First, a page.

It’s been obvious to everyone now for two years – since Robin van Persie was sold to old enemy Manchester United – that Arsenal must buy a striker, at least as back-up to first and only choice Olivier Giroud.
In 2012, Arséne Wenger perhaps believed that, unlike Samir Nasri, Cesc Fabregas and Alex Song – to name but a few – he could really convince Van Persie to stay.
Santi Cazorla was brought in from Malaga after an impressive season with the Spanish club to provide the creativity missing since the departure of Fabregas, Podolski was brought in from German side Koln to replace the goals of Nasri, and Olivier Giroud was brought in for less than £10 million from Ligue 1 champions Montpellier to provide cover for the perennially injured Dutchman.
Unfortunately for Wenger, it wasn’t to be and Van Persie, like those before him, chose to ply his trade somewhere else; joining arch rivals United.
Arsenal were stuck with a striker who had never scored 25 goals in a season and a winger who despite his record, failed to make the grade at Bayern Munich, his only previous big club.
So followed another year of disappointment and in summer 2013, the Professor looked to make up for his error of judgement the year before. Wenger courted, and bid for Gonzalo Higuaín and Luís Suarez but ended summer with only 20-year-old Yaya Sanogo to bolster the attacking line and so followed more justified grumbles from the stands.
However, since curling an effort wide 17 minutes into his Premier League debut, Olivier Giroud has steadily improved. For the first 10 games of the season, the Frenchman looked a different player to the one who arrived in 2012 as he contributed six goals and two assists in all competitions as Arsenal set the early pace in the Premier League.
Since then, his form has steadily dipped to the same level we saw in his first season. Of particular note have been the former Montpellier man’s performances against the traditional ‘top four’, when he has been made to look weak by experienced defenders.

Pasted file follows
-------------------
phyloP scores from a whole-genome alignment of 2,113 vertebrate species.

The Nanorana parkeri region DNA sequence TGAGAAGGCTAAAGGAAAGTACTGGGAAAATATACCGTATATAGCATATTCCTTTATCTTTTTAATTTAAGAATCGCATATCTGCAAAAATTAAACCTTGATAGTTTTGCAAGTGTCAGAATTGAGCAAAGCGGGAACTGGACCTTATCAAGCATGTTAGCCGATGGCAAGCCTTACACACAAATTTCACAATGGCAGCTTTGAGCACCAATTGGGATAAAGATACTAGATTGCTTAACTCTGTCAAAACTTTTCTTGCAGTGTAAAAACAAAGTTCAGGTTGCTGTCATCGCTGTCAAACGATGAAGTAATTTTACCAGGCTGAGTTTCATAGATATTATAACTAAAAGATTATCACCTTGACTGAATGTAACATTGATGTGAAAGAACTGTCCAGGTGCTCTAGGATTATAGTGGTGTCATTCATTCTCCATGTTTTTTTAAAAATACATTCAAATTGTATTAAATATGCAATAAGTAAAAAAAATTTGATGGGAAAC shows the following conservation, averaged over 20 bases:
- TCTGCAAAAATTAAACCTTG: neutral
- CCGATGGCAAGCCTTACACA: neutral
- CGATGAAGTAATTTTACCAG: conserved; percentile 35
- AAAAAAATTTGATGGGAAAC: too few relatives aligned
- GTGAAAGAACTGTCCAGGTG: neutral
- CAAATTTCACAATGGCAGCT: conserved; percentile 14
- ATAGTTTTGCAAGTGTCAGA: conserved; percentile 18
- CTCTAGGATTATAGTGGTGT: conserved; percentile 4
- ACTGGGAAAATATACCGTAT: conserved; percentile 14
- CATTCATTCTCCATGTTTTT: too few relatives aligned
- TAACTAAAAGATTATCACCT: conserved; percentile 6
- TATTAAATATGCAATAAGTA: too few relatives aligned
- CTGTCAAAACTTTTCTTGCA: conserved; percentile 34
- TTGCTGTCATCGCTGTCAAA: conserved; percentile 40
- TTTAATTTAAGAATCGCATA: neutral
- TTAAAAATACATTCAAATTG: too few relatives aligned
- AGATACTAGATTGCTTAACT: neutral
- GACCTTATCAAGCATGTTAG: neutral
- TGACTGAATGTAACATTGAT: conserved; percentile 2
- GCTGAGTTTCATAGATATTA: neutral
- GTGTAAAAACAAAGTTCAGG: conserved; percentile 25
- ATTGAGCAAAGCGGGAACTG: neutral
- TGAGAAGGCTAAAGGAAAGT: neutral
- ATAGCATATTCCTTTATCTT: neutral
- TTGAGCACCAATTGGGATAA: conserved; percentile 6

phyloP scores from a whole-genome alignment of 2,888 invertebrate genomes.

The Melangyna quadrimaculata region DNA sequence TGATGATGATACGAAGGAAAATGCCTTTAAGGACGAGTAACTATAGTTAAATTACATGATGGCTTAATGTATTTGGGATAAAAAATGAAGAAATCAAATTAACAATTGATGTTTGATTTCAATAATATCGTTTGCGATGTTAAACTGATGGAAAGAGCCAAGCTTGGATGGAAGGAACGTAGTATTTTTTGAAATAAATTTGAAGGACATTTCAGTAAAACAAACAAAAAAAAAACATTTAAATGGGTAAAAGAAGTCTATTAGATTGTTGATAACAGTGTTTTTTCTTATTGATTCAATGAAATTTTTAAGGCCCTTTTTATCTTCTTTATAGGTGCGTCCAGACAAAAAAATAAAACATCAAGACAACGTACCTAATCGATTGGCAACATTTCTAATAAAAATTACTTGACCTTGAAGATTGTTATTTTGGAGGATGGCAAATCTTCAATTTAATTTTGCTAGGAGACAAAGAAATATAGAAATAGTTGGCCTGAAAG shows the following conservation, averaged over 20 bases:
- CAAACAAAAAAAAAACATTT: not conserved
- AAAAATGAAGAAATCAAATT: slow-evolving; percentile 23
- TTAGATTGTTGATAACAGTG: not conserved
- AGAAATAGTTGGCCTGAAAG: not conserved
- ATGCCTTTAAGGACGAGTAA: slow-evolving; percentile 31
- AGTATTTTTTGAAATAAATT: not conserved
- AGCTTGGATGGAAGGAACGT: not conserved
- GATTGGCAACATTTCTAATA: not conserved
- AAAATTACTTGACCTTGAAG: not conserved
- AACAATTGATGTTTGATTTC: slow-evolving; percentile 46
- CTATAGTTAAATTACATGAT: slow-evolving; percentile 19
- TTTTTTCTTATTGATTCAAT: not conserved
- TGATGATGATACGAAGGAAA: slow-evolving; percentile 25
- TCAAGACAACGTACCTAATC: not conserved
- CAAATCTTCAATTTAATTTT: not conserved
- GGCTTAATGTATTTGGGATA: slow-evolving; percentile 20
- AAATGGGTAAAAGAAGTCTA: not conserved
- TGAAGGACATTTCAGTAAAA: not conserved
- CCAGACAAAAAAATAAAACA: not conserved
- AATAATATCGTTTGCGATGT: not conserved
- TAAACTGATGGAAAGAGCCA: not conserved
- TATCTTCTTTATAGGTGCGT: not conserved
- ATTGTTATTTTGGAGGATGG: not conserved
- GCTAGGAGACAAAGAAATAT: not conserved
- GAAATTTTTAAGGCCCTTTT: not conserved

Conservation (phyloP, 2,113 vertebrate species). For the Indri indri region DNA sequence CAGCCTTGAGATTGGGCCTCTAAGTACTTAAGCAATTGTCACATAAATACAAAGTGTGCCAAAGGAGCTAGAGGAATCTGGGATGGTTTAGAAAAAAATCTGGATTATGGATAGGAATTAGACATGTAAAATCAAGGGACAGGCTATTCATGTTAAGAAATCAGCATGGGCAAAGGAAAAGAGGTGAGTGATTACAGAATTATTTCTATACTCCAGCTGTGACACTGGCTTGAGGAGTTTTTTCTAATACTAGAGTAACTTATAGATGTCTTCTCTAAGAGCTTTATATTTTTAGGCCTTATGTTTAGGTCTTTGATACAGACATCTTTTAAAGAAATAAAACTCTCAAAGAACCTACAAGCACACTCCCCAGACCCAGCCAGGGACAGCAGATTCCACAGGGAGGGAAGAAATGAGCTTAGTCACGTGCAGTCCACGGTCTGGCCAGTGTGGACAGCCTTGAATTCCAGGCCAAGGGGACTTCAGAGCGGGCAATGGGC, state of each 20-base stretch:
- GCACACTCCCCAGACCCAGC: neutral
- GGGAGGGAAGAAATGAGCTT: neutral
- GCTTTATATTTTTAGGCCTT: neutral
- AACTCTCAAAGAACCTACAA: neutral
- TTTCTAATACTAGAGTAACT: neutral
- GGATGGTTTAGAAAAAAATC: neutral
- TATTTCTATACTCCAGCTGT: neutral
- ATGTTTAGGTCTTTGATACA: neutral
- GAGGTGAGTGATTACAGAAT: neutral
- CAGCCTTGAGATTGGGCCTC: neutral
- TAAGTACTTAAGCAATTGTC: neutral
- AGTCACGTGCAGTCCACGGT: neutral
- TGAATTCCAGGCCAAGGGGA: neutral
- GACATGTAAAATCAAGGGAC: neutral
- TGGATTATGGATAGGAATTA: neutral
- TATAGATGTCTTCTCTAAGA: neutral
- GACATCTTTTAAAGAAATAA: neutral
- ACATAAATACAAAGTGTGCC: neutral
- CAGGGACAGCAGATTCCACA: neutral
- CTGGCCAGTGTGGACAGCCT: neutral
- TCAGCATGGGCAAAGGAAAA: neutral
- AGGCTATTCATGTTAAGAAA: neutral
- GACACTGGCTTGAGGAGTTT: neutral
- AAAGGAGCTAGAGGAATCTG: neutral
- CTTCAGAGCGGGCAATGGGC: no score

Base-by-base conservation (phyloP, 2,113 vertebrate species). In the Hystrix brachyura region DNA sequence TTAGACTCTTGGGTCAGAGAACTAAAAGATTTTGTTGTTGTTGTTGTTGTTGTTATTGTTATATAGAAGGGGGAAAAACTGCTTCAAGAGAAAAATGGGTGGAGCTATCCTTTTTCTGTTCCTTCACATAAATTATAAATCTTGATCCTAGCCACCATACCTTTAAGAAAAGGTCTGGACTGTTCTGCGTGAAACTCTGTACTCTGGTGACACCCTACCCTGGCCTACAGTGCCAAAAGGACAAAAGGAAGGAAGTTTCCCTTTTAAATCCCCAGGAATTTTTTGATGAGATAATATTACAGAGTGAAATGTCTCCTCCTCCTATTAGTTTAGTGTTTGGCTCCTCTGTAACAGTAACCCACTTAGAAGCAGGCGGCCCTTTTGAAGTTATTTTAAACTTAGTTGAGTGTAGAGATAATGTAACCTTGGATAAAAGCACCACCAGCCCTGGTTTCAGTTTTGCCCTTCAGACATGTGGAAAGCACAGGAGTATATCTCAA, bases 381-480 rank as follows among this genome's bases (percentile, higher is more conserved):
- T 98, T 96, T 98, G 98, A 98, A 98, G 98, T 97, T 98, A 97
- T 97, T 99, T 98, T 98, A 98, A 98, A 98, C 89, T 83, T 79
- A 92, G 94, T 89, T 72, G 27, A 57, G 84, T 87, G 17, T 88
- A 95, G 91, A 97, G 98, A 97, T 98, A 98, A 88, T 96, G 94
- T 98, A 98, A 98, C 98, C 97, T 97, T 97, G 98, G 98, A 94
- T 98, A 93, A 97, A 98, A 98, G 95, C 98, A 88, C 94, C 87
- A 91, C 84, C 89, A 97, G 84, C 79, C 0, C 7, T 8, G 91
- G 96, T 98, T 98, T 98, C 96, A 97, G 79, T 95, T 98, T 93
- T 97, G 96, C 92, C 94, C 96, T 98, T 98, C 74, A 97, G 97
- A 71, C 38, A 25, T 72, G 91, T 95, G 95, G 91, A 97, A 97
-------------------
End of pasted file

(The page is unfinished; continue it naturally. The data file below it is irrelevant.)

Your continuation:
But Giroud may have re-found his early season form at just the right time. With three goals in his last four games, it’s clear that Giroud’s failings this season should not be attributed solely to him.
The return of Mesut Ozil and Aaron Ramsey to the set-up after lengthy injuries has proved critical as Arsenal once again scrambled over the Premier League finishing line in fourth place. But apart from their own individual contributions – two goals and three assists between them in their last three games – Arsenal’s two midfield catalysts have brought the best out of Giroud again.
With the pressure taken off Giroud and now shared between three or four players, the French striker is not only finding the net again but also looks more confident, determined and hardworking.
Against West Brom, the Gunners’ pressing – keen to make sure slowness and complacency didn’t kick in – was as good as it has been for a long time. Led by Giroud, who forced four turn-overs, Arsenal won the ball back in the West Brom half time and time again, not only breaking down the away side’s attacks but starting their own much closer to goal.
Yaya Sanogo has started the last three FA Cup games for Arsenal, but with the return of Ozil and Ramsey to the team, and with them the return of Olivier Giroud’s form and confidence, the youngster may well have to miss out from the start against Hull.
Beyond that, there is no doubt that another striker is needed. But as Giroud enjoys his best season in England so far; just three goals short of reaching the 25 mark for the first time in all club competitions, recent quotes from Wenger suggest that he still believes in his compatriot’s ability to lead the line for Arsenal so long as there is someone to fill in – in his place or alongside him – when the going gets tough.
Do you agree with Wenger?